He was offered the presidency of Israel -- and declined.
Einstein died because he said no to life-saving surgery.
His brain was illegally removed from his body and then lost for 50 years.
Contrary to popular belief, he never failed math.
He had a daughter with his first wife, but there's no official record of what happened to her.
After his first wife, he went on to marry his first cousin, Elsa.
He didn't win the Nobel prize for his most famous theory.
All the money from the prize went to his first wife as a divorce settlement.
His eyes remain in a safe box in NYC.
He was the inspiration for Yoda.
One of Einstein's most famous quotes is completely misinterpreted.
Einstein's main passion wasn't science.
During his life, Albert Einstein transformed the world of physics. He was recognized countless times for his contributions to the sciences and was awarded the Nobel Prize in Physics in 1921.
Born March 14, 1879, the German-born scientist was one of the most significant individuals of the 20th century.
In celebration of his birthday, here are 12 things you probably never knew about Albert Einstein.
On April 17, 1955, Einstein experienced an abdominal aortic aneurysm, resulting in internal bleeding. Upon being offered surgery, he said: "I want to go when I want. It is tasteless to prolong life artificially. I have done my share, it is time to go. I will do it elegantly."
He died the following day.
Dr. Thomas Stolz Harvey was the doctor who carried out the autopsy of Einstein, but no paperwork was ever found assigning Harvey to the procedure. The autopsy was performed illegal.
Seven hours after Einstein's death, Harvey set about removing Einstein's brain -- despite his final wishes stating to be cremated with his brain intact -- and kept it for himself, but no one knows why.
You can read the full story story here on Business Insider.
In 1935, the "Ripley's Believe It Or Not!" newspaper published an article headlined "Greatest living mathematician failed in mathematics," and the claim is still passed around to this day.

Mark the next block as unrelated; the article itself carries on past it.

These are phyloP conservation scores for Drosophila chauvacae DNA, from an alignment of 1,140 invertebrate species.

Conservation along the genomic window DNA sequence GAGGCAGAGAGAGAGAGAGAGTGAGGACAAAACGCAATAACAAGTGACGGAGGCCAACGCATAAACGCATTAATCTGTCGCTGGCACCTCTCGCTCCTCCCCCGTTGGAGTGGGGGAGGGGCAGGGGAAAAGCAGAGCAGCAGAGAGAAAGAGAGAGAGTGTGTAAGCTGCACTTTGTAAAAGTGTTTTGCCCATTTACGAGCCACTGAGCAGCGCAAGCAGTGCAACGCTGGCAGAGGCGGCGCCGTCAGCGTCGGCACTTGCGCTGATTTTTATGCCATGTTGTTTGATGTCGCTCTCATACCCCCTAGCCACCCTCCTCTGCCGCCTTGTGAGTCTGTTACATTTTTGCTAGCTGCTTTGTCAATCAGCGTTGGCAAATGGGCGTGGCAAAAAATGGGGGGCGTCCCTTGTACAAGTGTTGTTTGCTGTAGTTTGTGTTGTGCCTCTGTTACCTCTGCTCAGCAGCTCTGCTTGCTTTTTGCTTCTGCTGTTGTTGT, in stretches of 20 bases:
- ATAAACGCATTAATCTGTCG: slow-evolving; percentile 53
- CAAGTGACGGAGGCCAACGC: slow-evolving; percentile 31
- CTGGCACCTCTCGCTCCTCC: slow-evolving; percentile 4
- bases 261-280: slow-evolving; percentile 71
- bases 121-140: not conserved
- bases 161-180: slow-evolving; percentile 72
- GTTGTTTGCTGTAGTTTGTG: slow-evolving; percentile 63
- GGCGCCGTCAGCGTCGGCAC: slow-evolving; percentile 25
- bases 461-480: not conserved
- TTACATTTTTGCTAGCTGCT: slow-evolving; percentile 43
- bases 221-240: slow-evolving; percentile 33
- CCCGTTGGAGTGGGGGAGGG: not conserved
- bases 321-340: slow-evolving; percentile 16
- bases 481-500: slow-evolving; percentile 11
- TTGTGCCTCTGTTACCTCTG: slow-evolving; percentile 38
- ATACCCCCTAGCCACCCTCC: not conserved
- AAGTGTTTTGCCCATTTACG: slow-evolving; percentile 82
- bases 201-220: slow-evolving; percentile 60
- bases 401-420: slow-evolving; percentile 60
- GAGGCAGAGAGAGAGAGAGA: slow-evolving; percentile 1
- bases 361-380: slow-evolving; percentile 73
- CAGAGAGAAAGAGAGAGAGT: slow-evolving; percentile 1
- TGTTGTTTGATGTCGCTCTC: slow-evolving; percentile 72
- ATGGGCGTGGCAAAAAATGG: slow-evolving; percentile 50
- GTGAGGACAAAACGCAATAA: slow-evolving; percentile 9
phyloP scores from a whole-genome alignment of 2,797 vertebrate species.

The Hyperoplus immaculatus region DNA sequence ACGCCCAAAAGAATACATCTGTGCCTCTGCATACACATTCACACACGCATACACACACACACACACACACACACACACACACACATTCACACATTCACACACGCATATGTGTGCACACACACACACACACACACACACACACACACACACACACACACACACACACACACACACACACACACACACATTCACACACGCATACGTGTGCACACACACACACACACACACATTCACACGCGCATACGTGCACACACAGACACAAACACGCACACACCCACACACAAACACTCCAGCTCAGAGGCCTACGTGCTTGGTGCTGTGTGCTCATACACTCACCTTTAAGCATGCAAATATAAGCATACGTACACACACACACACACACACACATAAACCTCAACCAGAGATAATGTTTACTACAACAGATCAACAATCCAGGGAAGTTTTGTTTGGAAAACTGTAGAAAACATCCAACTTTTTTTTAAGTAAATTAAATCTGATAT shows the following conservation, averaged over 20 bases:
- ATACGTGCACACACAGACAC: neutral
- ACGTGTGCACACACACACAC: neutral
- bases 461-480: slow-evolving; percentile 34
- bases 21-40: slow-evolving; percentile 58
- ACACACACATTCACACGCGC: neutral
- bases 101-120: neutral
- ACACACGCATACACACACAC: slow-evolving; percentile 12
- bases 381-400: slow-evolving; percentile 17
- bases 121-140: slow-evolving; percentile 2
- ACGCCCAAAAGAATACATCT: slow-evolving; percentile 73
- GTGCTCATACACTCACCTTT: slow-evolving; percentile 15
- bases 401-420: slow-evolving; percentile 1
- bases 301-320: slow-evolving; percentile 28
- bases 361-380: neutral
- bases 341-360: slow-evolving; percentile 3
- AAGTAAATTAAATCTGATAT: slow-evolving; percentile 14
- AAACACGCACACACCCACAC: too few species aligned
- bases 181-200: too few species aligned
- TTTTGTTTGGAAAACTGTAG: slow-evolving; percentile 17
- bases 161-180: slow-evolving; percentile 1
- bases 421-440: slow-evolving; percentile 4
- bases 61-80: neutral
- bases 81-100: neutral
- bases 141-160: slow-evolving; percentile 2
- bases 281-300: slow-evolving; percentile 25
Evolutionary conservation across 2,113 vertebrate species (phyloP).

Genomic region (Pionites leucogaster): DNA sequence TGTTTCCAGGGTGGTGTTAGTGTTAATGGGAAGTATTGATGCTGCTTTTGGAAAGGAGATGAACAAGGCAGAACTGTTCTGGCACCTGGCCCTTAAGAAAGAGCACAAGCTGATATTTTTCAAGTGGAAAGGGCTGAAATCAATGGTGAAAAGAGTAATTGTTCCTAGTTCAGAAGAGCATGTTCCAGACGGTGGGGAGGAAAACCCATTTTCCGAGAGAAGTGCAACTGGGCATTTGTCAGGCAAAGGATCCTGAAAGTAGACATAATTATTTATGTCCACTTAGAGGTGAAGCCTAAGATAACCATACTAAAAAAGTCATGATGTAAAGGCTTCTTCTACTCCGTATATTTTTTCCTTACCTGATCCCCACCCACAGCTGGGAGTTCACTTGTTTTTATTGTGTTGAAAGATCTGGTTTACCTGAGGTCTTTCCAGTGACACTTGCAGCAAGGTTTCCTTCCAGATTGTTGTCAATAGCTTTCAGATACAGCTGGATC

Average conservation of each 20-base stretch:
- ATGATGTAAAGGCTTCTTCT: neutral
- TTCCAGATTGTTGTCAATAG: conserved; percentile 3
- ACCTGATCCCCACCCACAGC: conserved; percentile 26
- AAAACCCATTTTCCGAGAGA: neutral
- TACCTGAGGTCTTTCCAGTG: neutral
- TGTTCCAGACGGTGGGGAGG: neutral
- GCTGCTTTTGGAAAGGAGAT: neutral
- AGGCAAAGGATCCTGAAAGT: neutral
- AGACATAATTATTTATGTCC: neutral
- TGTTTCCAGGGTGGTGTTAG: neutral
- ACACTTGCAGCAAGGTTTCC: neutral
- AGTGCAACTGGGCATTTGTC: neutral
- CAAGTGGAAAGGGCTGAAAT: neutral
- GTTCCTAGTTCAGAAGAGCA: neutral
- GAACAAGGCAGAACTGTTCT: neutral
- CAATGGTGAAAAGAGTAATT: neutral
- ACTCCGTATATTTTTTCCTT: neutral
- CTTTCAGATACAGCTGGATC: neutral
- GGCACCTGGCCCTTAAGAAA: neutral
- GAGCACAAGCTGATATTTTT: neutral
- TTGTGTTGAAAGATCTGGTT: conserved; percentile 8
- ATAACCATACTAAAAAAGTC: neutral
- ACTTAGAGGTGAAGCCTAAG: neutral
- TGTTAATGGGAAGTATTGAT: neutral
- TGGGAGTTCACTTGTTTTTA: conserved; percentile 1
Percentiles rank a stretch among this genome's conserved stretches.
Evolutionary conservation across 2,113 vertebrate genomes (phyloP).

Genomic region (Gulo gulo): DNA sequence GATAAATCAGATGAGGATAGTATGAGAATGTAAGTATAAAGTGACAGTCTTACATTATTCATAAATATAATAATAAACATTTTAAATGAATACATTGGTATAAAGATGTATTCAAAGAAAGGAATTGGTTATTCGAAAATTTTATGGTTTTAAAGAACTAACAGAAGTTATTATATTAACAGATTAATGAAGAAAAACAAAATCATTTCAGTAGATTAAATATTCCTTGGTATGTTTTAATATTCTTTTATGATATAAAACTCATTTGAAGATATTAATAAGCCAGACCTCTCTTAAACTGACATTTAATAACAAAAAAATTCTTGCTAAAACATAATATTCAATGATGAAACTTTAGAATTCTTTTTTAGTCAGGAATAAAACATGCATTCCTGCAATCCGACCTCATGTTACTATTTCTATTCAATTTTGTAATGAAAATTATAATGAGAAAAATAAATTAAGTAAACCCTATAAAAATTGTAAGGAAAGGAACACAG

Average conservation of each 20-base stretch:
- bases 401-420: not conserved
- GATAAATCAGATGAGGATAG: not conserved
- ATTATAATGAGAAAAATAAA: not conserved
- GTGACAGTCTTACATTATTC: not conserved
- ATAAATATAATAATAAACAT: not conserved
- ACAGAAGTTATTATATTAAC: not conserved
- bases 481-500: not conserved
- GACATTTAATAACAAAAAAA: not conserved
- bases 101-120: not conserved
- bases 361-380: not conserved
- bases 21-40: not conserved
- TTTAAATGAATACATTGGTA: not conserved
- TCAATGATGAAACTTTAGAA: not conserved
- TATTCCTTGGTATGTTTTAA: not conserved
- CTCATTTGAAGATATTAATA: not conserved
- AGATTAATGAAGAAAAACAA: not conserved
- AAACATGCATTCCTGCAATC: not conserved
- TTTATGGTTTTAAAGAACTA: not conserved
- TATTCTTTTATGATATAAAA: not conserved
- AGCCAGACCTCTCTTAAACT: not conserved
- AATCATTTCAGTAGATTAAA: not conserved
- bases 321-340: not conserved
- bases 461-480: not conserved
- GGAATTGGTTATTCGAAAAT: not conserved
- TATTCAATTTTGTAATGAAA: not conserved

Einstein never failed math. He was shown the article and laughed: "I never failed in mathematics. Before I was 15 I had mastered differential and integral calculus."
The young Einstein was actually at the top of most of his classes and far exceeded the expectations of his teachers.
Liersel Einstein was the first child of Albert and his first wife, Mileva Maric. The only record of Liersel is in correspondence letters between her parents.
She was born out of wedlock in January 1902 and was not spoken of much. She's thought to have died September 1903 from scarlet fever.
Liersel is believed to have been born with mental disabilities and was last mentioned in a letter from Albert to Mileva, dated September 19, 1903, which suggested they were planning on giving her up for adoption before her death. "As what is the child registered?" asked Einstein. "We must take precautions that problems don't arise for her later."
Albert eventually married Elsa, but they actually started dating while Albert was still married to his first wife, Mileva.
Einstein's divorce from Mileva wasn't finalized until 1919, seven years after he started dating his cousin.
As part of the divorce settlement, the couple agreed that the money from the prize he anticipated he would win would go into a savings account for their sons, Hans and Eduard.
The money was eventually used to buy three houses in Zurich -- one for Mileva to live in, and two others as investments.
"God does not play dice with the universe" is one of Einstein's most famous and somewhat cryptic quotes.
His reference to God often causes people to assume he was religious -- he wasn't. He was using God as a metaphor. In a letter he wrote in 1954, he said:
"I do not believe in a personal God and I have never denied this but have expressed it clearly. If something is in me which can be called religious then it is the unbounded admiration for the structure of the world so far as our science can reveal it."
And when Einstein said "does not play dice," he was referring to the unpredictable nature of subatomic particles in quantum physics.
In short, the quote aims to outline how weird quantum mechanics is as a theory. You can read more on Tech Insider.